'We arrived at the crag with four pads and a lot of ropes only to find the route dripping wet with ice melt. We went and faffed around on some other stuff in the vague hope it might dry, and - somehow - later that afternoon it was drying up nicely. This was when I realised I'd forgotten my harness, yet another setback! All was not lost though as Zoe Wood came out to save the day, bringing us the much needed harness, chalk, and crème eggs, it was on'. 

'We had a couple more goes each on top rope, where I linked it in a oner for the first time which was the push I needed to get on the sharp end. Jim went first, tensioning the skyhooks went well and he proceeded to climb smoothly to the top. Then it was my turn'.

'I climbed smoothly up to the sky hooks and hung around trying to decide if my fingers were warm enough, I'd numbed out quite a lot on a top rope previously and it hadn't lent itself to climbing well. I decided it would be alright and pressed on'.

Joe Mullett takes a moment before heading out across the cold sharp crimps  © Mike Hutton
Joe Mullett takes a moment before heading out across the cold sharp crimps
© Mike Hutton

'The crux felt better than it ever had, but upon arriving at the slopey crimp which you do a couple of right hand bumps off, I realised my left hand was really numb and I couldn't really feel what was going on on the friction dependent hold. By this point I was a fair distance out from the skyhooks, and beginning to ask maybe a bit too much of them in the event of a fall. I kept going though, and luckily my hand stayed on the crimp and I was able to do the last few teetering moves to easy ground'.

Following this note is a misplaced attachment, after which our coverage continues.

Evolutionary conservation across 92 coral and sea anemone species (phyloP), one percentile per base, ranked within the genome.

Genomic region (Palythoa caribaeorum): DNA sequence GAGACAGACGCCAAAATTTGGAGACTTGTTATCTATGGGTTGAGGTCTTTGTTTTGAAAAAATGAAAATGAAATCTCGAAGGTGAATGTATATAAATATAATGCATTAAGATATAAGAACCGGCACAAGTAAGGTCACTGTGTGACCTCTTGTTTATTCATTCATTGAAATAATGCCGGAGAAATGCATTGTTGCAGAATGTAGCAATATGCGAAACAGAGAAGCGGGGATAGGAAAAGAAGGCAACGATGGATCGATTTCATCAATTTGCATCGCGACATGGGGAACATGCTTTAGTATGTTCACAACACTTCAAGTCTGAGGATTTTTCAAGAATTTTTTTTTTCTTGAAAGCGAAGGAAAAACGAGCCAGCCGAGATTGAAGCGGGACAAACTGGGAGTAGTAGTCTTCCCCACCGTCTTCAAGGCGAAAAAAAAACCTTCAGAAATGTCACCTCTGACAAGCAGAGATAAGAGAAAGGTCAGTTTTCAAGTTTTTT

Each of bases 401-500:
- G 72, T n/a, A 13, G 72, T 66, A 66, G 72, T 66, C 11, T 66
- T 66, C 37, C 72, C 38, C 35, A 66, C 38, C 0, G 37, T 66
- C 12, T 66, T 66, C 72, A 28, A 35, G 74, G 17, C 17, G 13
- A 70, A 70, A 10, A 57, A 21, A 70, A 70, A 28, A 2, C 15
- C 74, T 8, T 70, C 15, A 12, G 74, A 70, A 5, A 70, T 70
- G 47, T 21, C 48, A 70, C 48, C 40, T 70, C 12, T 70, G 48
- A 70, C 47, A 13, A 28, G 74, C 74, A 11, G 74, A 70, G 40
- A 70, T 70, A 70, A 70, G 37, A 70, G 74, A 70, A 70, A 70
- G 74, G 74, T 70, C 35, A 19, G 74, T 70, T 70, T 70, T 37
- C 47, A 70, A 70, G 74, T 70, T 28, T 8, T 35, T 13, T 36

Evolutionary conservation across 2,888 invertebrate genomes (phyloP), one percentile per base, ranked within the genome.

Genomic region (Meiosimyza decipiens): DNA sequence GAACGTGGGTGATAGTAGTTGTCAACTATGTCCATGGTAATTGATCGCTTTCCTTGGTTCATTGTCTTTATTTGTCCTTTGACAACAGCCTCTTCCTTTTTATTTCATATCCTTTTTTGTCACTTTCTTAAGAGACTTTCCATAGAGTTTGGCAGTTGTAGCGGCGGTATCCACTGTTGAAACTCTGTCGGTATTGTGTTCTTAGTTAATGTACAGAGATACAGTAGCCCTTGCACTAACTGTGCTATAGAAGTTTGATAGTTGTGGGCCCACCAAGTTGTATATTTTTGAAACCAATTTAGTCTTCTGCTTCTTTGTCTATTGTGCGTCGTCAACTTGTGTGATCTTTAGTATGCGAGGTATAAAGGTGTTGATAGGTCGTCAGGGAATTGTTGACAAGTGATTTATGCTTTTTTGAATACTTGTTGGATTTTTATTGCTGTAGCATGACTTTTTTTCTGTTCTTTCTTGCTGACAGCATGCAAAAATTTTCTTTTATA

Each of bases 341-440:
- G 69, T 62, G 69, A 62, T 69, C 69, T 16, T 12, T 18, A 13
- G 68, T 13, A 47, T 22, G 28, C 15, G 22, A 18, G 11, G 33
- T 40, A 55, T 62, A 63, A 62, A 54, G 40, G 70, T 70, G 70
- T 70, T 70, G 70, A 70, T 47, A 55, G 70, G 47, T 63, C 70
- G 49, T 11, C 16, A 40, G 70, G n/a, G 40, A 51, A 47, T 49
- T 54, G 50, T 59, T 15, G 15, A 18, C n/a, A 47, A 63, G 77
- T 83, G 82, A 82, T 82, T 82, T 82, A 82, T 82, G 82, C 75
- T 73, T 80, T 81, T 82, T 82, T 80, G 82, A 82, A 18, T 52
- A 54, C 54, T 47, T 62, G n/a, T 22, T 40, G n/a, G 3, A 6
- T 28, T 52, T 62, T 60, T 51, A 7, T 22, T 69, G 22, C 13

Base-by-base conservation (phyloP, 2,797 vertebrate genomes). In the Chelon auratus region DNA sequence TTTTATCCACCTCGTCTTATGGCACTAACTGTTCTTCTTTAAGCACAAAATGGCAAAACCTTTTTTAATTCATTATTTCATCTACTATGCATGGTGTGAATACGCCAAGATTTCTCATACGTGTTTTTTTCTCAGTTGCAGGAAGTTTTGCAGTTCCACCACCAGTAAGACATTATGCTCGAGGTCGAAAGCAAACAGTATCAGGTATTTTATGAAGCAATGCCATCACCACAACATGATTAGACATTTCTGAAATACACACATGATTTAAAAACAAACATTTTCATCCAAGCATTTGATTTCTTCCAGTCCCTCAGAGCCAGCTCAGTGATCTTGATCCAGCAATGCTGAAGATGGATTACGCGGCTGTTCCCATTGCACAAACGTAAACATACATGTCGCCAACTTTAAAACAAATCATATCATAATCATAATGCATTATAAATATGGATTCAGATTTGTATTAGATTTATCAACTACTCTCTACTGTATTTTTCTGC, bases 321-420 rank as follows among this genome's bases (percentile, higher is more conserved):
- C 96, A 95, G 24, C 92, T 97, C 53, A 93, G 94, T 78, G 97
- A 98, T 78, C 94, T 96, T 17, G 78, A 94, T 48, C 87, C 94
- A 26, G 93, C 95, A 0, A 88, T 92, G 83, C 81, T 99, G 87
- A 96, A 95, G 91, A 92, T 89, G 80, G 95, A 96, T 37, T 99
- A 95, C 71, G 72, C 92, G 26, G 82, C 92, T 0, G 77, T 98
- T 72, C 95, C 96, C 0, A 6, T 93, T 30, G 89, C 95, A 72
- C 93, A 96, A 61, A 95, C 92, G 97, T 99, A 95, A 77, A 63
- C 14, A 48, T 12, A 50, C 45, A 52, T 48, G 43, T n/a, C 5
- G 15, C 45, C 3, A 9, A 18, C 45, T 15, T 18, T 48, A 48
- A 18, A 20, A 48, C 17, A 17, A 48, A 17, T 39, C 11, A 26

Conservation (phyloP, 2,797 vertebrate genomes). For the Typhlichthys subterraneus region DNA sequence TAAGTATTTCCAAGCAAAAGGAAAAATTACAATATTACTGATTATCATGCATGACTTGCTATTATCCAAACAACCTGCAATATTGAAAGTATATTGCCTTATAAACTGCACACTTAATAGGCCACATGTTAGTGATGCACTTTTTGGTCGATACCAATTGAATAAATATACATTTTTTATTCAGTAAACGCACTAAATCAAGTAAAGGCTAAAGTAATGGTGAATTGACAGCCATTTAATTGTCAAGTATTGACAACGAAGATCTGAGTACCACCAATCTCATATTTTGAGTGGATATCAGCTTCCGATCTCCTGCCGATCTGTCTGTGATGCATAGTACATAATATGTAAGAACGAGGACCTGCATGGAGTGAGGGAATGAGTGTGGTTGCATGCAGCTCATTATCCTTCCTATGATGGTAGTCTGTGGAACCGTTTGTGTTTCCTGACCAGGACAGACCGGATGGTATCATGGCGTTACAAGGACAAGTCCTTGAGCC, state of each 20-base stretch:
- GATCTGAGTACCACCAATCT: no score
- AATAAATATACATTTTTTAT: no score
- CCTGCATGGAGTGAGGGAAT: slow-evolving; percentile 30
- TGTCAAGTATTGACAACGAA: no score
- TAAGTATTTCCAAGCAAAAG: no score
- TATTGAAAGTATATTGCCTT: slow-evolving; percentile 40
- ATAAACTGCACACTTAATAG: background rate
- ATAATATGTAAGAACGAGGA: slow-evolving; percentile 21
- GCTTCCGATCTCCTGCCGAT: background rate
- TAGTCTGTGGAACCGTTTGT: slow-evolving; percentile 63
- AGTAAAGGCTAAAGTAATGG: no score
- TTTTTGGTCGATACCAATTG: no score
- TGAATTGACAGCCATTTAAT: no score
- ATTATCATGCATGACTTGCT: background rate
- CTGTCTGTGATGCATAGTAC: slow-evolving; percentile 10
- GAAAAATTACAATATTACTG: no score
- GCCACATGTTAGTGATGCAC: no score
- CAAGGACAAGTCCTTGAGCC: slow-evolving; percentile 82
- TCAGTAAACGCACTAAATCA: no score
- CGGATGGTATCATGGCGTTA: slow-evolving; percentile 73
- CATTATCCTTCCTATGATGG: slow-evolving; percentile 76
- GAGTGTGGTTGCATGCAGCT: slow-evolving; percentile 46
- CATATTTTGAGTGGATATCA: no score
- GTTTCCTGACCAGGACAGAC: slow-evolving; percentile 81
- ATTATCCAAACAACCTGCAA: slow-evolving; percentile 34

'On arriving at the easy ground I realised I'd split a tip on the slopey crimp which was now dripping blood, maybe I was closer to coming off than I thought, either way I'm glad I was numb enough not to feel the split happen!'

'Overall I'm just grateful that Sheffield is host to so many friendly people with which I can share the act of climbing with'.

You can watch the video which first inspired Joe to climb The Zone below:

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8 Dec, 2023

Good work lads!

9 Dec, 2023

Well done guys. And good to see that what was pretty challenging a quarter of a century ago hasn't yet become a walk in the park!

9 Dec, 2023

You must have done good John! Has anyone else done dr doolittle recently/ ever?

9 Dec, 2023

I've not heard of anyone doing it. It's a bit of a step up from The Zone, so I'd be surprised if an ascent has gone under the radar, but it's possible.

9 Dec, 2023

Well done Joe and Jim.

I'm not sure if I had watched the video before, possibly but before I lived quite close to Curbar. That's a young Rob "Mr UKC" Greenwood on belay! :-)

I don't think I had realised that the Zone uses the arete of the Peapod for a number of moves (although its about 9 grades above my best so I haven't ever really considered it in depth!). I've done the Peapod some years back but can't remember - how far are you on the arete from the crack at the back of the pod? I was trying to work out if not putting a side runner in there is just an aesthetic/style decision or whether actually it would be very hard and tenuous to pull yourself further enough to the right to place a runner?